May 31st, 2020

Clugston open to use of Truth and Reconciliation statement but not before speeches

By COLLIN GALLANT on May 23, 2020.

Mayor Ted Clugston is open to using Truth and Reconciliation 'guiding' statement on things like city letterhead but is "not likely" to use the statement to open personal speeches.--NEWS FILE PHOTO

cgallant@medicinehatnews.com@CollinGallant

Mayor Ted Clugston wants to see an “acknowledgement statement” drafted by city staff related to Truth and Reconciliation with Indigenous peoples, but says he won’t take part in the practice of announcing local treaties before his own speeches.

On Monday, city council asked staff to create an acknowledgement statement after receiving a recommendation from a city advisory board, though several councillors expressed a level of unease.

Clugston said he thinks the statement could be put on city letterhead, folded into a mission statement or be made declaration of council, such as anti-poverty or a local food charter.

“It’s by no means decided, but will I be making a statement before every speech? Not likely,” Clugston told reporters on a conference call following the meeting.

“It’s just not my thing. I like to recognize everybody and treat everybody equally.”

For several years, governments and institutions have made it standard to begin press conferences, announcements and meetings with an acknowledgement. That usually takes the form of a declaration that proceedings are taking place on land described in treaties or which is represented by a particular Métis group.

In Medicine Hat’s case it sits on the boundary of lands described by Treaties 4 and 7, and residents of Métis descent are represented by the Region III council.

The report received Tuesday is the work of council’s Arts and Heritage Advisory Board over the past year and comes with recommendation that council directs staff to continue the work.

At the same meeting, councillors also approved a long-awaited plan to delineate the boundaries of “Saratoga Park” and declare it the land in the South Flats as an historic resource.

A trail running west from Scholten Hill on the south side of the Seven Persons Creek is already named for the area that was a First Nations encampment when the town was founded, then later part of industrialization and a well-known Métis neighbourhood that successive city councils attempted to clear in the middle of the last century.

The separate “Acknowledgement” item denotes the area, outlines that a residential school operated here in the 1890s, and states “the name of our city points to a First Nations past that should be proudly acknowledged.”

Coun. Phil Turnbull said he would support the Saratoga Park initiative, but was unsure about a “statement of acknowledgement, recognition and respect” as it is officially described.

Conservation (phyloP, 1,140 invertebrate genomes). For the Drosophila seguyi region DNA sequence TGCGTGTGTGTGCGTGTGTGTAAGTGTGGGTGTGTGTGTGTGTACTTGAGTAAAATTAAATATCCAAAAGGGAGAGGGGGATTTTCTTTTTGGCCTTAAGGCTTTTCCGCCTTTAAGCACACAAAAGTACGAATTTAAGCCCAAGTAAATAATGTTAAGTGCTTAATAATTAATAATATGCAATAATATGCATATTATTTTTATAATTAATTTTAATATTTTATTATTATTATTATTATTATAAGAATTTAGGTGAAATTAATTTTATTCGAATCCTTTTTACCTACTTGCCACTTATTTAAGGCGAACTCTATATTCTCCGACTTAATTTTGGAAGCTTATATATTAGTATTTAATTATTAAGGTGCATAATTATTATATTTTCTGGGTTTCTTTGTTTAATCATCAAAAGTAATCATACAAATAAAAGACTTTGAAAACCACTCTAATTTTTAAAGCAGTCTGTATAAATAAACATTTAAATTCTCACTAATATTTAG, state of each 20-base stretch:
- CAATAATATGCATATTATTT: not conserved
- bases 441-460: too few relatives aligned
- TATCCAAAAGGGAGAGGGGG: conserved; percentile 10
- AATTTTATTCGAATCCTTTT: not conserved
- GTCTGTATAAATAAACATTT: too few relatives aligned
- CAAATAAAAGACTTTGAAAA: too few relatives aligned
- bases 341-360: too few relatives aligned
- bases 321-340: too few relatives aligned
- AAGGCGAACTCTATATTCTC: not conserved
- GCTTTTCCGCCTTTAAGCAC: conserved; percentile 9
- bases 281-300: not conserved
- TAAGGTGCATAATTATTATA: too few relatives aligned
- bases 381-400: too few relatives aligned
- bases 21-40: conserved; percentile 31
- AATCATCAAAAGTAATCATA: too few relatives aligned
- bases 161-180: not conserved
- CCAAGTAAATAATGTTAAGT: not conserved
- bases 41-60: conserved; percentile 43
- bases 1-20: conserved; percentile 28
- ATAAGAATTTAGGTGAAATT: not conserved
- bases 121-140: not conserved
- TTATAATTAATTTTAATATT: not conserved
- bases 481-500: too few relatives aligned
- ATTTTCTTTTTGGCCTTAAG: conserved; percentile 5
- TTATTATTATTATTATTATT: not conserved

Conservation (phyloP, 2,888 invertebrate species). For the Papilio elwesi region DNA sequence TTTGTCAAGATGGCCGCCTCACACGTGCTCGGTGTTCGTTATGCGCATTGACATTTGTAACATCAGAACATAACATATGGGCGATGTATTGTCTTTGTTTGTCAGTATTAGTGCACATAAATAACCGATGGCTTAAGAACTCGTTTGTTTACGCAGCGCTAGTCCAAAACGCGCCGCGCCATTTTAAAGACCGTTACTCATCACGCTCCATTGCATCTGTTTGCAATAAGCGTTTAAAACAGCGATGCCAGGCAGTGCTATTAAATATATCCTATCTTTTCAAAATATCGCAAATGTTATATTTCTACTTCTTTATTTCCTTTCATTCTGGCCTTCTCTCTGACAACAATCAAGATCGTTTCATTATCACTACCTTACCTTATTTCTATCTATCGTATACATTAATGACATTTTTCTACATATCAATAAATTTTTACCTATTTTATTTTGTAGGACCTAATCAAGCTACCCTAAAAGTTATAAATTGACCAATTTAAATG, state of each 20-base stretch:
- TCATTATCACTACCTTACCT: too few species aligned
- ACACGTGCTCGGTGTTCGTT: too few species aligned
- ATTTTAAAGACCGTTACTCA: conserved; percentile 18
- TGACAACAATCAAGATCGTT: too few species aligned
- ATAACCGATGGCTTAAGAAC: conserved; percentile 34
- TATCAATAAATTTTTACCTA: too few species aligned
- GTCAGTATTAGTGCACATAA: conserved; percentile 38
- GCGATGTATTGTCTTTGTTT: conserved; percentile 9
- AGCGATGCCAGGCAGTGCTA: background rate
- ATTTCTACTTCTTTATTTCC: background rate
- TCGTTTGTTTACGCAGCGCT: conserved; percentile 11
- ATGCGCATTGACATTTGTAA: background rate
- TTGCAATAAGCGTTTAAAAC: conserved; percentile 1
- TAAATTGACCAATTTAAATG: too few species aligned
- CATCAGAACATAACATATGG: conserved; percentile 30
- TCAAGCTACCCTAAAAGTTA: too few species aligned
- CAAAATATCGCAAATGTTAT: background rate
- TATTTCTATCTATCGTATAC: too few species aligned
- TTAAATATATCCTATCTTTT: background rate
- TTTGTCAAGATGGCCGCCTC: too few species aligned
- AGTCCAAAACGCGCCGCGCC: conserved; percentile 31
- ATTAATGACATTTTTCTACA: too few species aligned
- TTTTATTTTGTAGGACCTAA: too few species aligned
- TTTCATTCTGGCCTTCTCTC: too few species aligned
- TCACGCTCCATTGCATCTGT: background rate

“I think, as a city, we honour that heritage already in a very real way,” he told council, “Saratoga Park is a far better way to honour Métis people than a statement.”

Coun. Darren Hirsch, who was the board chair at Medicine Hat College when it developed its own policies for reconciliation, asked for clarification about the process taken so far.

Coun. Brian Varga also asked about the extent of council’s direction regrading the vote.

Chief administrator Bob Nicloay told council that the advisory committee listed it as a goal last year and this month presented a summary of its research to council’s public services committee.

That is a recommendation to council – i.e. to finalize work – since the advisory committee doesn’t have the authority to direct staff. Therefore, a council approval is required before staff can begin examining the issue.

The guiding statement

The Arts and Heritage Advisory Board, a council-appointed group of public members, has submitted its research and final report on potential local action for the Truth and Recognition movement.

Council has now directed city hall staff to develop a statement for approval working off that research and a “guiding” statement, which reads as follows:

“Our city is situated on treaty land that is steeped in rich indigenous history and is still home to many First Nations and Métis people. We accept responsibility for the stewardship of the land on which we live and work, and honour the traditions of the spirit of this place now called Medicine Hat.”

It describes the lands were traditional homes and gathering places of the Siskika, Kainai, Piikani, Stoney-Nakoda, Tsuut’ina and Cree, Souiw and Saulteaux peoples and Métis, and concludes, “We strive for respectful inclusive partnerships with all the peoples of Medicine Hat and area as we search for collective healing and true reconciliation.”

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